Monero wallet

As of November 2021, there are more than 14,000 altcoins in the cryptocurrency market. More than a few of these are categorized as privacy or security coins, which are a type of altcoin that employs technologies to keep transactions secure, private, and anonymous.

Perhaps the most popular of these privacy coins is Monero (XMR), a cryptocurrency that was released in 2014. The coinage was built and operated around the concept of privacy, so much so that the United States Internal Revenue Service (IRS) has offered a bounty to anyone who can develop technologies that can trace transactions carried out using Monero.

It’s fairly easy to get your hands on this privacy coin if you want to use XMR for investing or completing transactions. To get started, you need to have capital, a wallet, and access to an exchange. You can easily get a free Monero wallet for storing your XMR, and many cryptocurrency exchanges recognize the coinage since it’s quite popular among consumers.

But before you dive deep into this privacy currency, it’s important to do your due diligence as an investor and take a good look at its history and how it’s grown over the years.

The History of Monero

In general, cryptocurrency is still a fairly new concept. Bitcoin, the first cryptocurrency, was launched in 2009, and plenty of altcoins were also released soon after. The protocol that became the backbone of Monero was first released in 2013 in a white paper authored by a person or group that assumed the pseudonym Nicolas van Saberhagen.

Since its inception, the protocol has highlighted the need for a currency that prioritizes privacy and anonymity. Then, Monero was launched in 2014. The currency took its name after the Esperanto word for coin. Today, the coinage has the third-largest community of developers after Bitcoin (BTC) and Ethereum (ETH).

The 3 Technologies Behind Monero’s Privacy and Security

Transactions that make use of cryptocurrencies are recorded on the blockchain, which is a public ledger that exists across a network. The details of the transaction, including its origin, destination, and the amount exchanged are noted and strung together, forming a chain of data blocks.

When you’re transacting using bitcoin, these details are transparent and available to the public. However, transacting using Monero obfuscates these details through the use of 3 different technologies. The cryptocurrency enables its users to avoid censorship or interference from governments, financial institutions, or other establishments that might attempt to prevent or influence them on how to use their assets.

Ring Signatures

Cryptocurrency transactions record their point of origin, but ring signatures make it more difficult for outsiders to see exactly who is initiating the deal. This technology mixes the sender’s address with other addresses, and it doesn’t reveal which member signed the transaction.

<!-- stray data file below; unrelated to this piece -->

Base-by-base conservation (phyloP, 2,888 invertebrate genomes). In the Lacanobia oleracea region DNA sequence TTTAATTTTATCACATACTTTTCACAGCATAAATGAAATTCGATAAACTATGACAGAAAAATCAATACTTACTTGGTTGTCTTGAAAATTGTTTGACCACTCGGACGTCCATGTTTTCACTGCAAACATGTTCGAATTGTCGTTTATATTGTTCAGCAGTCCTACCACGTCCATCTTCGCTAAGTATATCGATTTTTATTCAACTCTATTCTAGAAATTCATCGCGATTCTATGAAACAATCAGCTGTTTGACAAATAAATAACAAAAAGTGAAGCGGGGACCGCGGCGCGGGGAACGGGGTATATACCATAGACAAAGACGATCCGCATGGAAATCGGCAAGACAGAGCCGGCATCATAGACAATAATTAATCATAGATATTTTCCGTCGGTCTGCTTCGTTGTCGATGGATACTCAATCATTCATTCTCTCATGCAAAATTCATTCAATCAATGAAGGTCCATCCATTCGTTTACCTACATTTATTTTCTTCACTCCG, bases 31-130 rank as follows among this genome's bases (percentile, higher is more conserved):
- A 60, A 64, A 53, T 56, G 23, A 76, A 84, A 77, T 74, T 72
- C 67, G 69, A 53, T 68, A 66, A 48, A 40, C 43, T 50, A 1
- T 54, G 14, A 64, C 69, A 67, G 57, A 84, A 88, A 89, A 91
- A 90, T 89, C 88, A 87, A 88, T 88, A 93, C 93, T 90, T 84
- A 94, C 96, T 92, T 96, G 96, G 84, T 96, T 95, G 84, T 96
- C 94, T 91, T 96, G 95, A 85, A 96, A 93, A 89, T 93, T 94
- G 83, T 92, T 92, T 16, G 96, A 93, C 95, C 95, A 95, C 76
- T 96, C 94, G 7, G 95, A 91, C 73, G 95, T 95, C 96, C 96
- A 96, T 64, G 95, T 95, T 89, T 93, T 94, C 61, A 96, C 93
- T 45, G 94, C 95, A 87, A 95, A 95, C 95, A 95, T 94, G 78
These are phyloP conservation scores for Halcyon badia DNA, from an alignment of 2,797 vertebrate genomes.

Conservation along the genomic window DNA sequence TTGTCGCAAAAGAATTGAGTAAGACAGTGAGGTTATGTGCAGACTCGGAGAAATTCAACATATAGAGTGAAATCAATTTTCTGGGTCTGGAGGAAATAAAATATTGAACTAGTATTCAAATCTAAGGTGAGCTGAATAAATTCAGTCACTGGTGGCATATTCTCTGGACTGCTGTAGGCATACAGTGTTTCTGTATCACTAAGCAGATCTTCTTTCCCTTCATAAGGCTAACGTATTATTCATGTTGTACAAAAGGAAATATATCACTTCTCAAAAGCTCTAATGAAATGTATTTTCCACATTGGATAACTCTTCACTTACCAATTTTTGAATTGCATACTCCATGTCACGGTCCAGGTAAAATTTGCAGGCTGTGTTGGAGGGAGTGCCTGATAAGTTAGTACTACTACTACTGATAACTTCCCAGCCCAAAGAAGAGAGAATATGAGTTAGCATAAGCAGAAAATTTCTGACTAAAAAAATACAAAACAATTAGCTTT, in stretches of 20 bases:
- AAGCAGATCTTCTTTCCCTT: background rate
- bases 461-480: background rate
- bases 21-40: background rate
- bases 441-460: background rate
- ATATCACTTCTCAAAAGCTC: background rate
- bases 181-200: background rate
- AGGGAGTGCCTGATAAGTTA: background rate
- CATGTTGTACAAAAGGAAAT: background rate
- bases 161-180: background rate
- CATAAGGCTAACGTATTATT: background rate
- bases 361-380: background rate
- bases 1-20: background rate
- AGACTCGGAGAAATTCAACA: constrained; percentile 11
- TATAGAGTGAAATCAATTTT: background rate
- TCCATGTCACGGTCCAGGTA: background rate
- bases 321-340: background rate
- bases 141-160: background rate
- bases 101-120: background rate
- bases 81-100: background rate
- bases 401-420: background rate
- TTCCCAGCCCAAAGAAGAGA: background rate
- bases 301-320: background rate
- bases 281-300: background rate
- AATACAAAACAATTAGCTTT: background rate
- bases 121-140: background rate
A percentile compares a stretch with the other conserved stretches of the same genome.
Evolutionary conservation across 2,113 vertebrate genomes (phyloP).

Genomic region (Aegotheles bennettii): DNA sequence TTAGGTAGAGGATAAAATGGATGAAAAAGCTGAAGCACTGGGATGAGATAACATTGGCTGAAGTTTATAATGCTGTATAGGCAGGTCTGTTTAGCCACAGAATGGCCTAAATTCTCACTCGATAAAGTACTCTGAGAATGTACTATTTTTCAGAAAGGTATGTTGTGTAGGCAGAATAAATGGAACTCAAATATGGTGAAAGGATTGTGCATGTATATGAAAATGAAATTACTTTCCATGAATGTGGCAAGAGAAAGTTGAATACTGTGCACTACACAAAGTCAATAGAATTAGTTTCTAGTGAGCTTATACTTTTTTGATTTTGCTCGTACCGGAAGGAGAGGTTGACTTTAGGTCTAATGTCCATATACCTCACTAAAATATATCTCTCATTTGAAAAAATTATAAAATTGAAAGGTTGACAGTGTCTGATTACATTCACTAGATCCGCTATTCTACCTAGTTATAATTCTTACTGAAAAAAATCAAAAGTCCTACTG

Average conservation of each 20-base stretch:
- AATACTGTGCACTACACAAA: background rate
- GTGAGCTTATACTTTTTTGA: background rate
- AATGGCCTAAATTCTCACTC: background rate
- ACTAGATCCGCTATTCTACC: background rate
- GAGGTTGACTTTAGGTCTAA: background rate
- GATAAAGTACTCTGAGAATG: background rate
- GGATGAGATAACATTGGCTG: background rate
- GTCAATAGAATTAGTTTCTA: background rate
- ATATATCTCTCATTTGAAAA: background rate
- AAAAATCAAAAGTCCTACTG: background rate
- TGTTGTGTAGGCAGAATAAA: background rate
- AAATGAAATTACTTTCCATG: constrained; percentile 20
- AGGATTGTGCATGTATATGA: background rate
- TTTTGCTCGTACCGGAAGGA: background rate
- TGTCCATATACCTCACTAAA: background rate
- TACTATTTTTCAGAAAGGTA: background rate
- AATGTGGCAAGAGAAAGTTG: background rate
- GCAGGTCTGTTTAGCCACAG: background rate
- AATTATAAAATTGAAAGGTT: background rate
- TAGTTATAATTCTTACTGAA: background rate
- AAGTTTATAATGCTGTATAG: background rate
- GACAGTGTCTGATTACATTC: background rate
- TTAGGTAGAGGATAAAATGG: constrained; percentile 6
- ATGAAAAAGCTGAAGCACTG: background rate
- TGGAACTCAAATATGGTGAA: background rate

Generating a ring signature is done by combining the sender’s account keys with public keys on the blockchain. This results in a complex signature that hides the identity of the sender, thus making it impossible to determine exactly who initiated the transaction.

Stealth Addresses

People who transact using cryptocurrencies must have an address for each transaction. However, the Monero system automatically and randomly generates one-time addresses for each and every transaction made through the network. This action hides the identity of the participant who will be on the receiving end of the deal.

Ring Confidential Transactions

Finally, there’s ring confidential transactions, which is designed to hide exactly how much Monero is being exchanged in a deal. This functionality was introduced in 2017, after the implementation of ring signatures and stealth addresses to hide the sender and receiver.

In addition to these technologies, Monero is also designed to be truly fungible, which is a quality that enables one unit to be mutually substituted for each other. Gold bars that have the same level of purity and weight, for example, are completely indistinguishable from each other and are therefore fungible. On the other hand, USD 1 bills have serial numbers that can distinguish one unit from another, so this asset is not truly fungible.

Monero is fungible because there’s no way to link XMR transactions together or trace the history of a particular coin. This makes it impossible to single out an XMR unit or ban it without banning the currency as a whole.

Investing in Monero

Monero’s dedication to anonymity and privacy makes it a perfect tool for carrying out transactions that would otherwise be too complicated if done through the use of centralized financial establishments like banks. The ease and convenience brought about by using this privacy currency have made it popular among many people, including those who want to transact privately and those who want to invest in the coin and watch its value grow over time. So far, it’s proving to be a good investment. Between August 2020 and 2021, for example, the cryptocurrency’s value grew by 231%.

If you think this currency is a perfect addition to your asset portfolio, then you can easily acquire it as long as you have a wallet and access to a cryptocurrency exchange. Who knows, you might even be able to maximize the privacy and security afforded by this coin.

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